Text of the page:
Key steps to guard against the commercial impact of COVID-19

BUSINESSES are being urged to cast an expert legal eye over the content of client contracts, as well as their own insurance cover, to ensure they are fully protected from any potential disruption caused by COVID-19, a new coronavirus.

The outbreak of the deadly infection in China, and the rapid way it is extending its reach to other parts of the world, including here in Yorkshire and the wider UK, poses a different and significant challenge for many businesses.

The scale and speed of the spread of COVID-19 has prompted the World Health Organisation into taking the rare step of declaring the situation a Public Health Emergency of International Concern.

As fears about its potential impact on trade gather pace, those in the manufacturing, logistics, travel and tourism and education sectors are deemed to be among those most at risk of financial exposure – which losses already estimated to be running into many billions of Pounds across the world.

So, to ensure the highest level of preparedness for all eventualities, now is the time to examine the legal detail of your client agreements – and plan head for any far-reaching consequences.

This will confirm – or not – whether you are liable for any breaches of contract should your organisation be affected by the virus and, as a direct result, be unable to fulfil contract obligations.

In particular, whether you are a provider or receiver of goods and services, you need to focus on whether delayed performance, or contract termination is permitted.

By way of reassurance, an epidemic such as COVID-19 is usually covered in force majeure clauses which tend to be designed into most contracts, and offer all the necessary protection against any liability and compensation claims. But not always.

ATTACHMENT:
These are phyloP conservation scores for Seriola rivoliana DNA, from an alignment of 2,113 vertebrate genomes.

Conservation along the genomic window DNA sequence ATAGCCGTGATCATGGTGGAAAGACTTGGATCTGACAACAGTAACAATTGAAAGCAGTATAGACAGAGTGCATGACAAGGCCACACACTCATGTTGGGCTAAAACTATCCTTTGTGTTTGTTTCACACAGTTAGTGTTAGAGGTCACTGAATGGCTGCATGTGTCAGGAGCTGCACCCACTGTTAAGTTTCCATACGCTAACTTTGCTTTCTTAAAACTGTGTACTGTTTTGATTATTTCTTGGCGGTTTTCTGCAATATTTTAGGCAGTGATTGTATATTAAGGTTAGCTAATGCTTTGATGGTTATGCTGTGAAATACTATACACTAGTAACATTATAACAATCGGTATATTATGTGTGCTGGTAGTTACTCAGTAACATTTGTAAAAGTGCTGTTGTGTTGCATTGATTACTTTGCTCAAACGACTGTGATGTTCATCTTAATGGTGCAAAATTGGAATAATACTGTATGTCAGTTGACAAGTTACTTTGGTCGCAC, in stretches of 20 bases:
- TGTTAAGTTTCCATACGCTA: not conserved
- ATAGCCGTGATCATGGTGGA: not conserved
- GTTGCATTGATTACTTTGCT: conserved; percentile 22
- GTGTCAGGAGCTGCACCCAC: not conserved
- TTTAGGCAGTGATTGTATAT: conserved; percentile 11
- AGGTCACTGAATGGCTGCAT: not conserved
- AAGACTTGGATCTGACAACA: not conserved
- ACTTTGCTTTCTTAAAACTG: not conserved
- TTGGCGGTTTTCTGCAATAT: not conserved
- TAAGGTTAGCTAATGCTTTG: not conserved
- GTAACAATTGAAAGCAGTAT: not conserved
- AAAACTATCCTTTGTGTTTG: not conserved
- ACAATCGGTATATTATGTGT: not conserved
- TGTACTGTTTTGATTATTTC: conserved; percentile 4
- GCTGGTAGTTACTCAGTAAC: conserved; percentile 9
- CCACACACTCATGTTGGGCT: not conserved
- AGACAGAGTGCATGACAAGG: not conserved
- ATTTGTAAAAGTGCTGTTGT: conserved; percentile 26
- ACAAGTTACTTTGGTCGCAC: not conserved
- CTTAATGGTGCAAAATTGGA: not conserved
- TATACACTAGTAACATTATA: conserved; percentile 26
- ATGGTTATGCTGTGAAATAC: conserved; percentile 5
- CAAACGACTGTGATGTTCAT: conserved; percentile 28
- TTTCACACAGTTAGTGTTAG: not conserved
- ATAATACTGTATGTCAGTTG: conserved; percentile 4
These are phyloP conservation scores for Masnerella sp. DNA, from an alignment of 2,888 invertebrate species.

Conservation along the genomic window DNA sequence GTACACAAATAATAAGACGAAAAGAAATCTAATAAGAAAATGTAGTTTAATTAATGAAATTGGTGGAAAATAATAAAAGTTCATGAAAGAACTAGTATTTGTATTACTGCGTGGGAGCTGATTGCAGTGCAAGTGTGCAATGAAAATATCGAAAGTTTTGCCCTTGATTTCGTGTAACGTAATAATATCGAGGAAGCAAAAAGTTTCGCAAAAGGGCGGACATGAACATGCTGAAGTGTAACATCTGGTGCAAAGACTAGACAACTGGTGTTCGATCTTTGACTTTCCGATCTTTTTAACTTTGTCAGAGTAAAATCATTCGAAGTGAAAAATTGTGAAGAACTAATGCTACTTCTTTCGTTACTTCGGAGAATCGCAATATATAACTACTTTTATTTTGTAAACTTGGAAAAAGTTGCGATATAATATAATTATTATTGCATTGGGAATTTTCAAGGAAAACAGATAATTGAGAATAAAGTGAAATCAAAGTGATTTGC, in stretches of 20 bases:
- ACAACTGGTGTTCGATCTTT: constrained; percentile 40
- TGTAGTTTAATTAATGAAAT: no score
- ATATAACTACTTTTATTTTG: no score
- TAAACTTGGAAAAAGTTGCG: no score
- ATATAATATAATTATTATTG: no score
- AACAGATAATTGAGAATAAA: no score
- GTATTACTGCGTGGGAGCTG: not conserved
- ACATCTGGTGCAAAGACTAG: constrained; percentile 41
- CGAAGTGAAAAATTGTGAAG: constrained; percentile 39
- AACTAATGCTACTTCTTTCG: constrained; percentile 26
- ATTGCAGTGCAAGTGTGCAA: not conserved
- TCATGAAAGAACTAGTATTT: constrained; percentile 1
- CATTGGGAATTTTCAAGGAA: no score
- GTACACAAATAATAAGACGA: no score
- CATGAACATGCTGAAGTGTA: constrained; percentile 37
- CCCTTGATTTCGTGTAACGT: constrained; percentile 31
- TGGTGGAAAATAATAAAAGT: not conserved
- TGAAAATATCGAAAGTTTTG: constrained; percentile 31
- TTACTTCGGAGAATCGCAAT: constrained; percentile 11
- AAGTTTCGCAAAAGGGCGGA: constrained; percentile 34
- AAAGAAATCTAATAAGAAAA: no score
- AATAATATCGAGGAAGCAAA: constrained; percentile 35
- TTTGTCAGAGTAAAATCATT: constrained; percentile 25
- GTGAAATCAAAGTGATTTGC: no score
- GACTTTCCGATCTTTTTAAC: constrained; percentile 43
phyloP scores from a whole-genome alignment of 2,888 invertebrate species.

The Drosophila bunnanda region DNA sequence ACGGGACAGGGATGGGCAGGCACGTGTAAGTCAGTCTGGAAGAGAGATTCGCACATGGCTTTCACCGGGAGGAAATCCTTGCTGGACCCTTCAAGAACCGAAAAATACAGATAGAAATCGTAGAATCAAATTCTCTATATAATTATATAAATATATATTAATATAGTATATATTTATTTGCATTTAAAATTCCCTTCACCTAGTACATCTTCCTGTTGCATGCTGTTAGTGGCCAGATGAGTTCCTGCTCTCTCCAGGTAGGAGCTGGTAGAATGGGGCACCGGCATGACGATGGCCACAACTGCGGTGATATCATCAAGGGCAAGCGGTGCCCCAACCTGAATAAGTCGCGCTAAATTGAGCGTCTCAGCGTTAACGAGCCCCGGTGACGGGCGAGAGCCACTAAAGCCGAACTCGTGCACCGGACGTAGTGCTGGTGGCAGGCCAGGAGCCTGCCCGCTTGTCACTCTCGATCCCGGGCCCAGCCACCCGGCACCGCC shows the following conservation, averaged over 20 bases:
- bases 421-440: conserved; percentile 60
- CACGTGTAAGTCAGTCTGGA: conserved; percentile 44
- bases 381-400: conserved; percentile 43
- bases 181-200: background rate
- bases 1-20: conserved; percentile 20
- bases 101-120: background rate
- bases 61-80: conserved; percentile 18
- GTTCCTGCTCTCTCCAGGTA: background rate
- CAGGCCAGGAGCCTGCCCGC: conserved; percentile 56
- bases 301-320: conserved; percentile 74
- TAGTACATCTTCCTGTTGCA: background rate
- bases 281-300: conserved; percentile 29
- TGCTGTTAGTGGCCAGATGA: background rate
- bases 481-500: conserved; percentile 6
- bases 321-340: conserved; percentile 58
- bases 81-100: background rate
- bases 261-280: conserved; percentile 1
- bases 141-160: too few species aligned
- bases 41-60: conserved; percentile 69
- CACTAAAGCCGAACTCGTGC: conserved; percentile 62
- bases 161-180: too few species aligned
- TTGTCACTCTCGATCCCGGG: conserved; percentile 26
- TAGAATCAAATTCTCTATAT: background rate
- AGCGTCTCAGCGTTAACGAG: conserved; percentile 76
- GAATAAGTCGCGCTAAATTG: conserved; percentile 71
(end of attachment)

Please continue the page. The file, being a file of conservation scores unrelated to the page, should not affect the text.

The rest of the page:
Where it is explicit in such clauses, a party is deemed not liable if it can prove that any non-performance was due to an impediment beyond its control; and that it could not reasonable be expected to have taken it into account when the contract was signed, or to have avoided or overcome it.

Yet, as with many major contracts, especially those with an international dimension, the content can be complex and the devil very much found by poring over the detail, so an expert view is very much required.

It’s a similar story with a company’s own insurance policy and the extent to which it covers business interruption. While some large multi-national firms buy specific cover for communicable diseases, an increasing number of mainstream policies exclude such outbreaks in a bid to keep premiums low.

Global insurers typically cover risks such as earthquakes and plane crashes nut have retreated from being exposed to other risks, including health-related, to avoid mounting losses.

Previous viruses, such as SARS, Ebola and Zika, also prompted insurers to be more cautious, adding specific virus exclusions to a majority of basic protection policies – and COVID-19 would be among these.

Without adequate cover, many businesses run the real risk of having to absorb financial losses from any disruption themselves.

Should you have any questions or concerns regarding contract law and client agreements, please do not hesitate to contact this article’s author, trainee solicitor Nathan Watts, a member of our Corporate and Commercial teams here at Milners, on 0113 245 0852, 01423 530103 or email us at hello@milnerslaw.





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